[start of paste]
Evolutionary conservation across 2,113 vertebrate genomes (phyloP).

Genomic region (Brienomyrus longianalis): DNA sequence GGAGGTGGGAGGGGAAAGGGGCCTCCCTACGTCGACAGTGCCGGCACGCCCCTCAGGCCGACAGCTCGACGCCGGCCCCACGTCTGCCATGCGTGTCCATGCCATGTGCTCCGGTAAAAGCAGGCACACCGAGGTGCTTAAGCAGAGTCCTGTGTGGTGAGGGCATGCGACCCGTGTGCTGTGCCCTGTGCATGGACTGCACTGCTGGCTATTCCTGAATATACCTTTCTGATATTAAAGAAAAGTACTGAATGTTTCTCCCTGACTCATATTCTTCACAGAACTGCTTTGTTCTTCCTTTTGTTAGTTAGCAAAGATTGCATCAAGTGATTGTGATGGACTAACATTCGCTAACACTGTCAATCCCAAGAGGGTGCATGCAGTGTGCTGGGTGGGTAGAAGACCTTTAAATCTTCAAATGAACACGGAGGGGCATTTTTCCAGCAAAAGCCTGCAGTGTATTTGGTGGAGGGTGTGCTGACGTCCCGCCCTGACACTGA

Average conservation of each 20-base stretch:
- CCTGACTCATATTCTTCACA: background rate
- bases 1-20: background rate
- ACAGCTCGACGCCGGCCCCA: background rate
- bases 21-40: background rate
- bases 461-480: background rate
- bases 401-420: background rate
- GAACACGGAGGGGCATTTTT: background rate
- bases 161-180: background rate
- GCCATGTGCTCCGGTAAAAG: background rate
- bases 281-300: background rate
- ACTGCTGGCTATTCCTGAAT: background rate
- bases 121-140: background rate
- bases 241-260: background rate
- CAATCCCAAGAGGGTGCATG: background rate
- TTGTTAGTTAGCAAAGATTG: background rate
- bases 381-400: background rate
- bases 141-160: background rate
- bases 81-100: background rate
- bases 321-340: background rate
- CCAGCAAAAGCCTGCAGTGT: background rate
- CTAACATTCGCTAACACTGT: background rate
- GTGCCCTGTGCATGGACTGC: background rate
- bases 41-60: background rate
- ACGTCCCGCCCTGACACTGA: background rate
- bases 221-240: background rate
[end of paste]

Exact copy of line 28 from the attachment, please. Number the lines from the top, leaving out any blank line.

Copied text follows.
- bases 221-240: background rate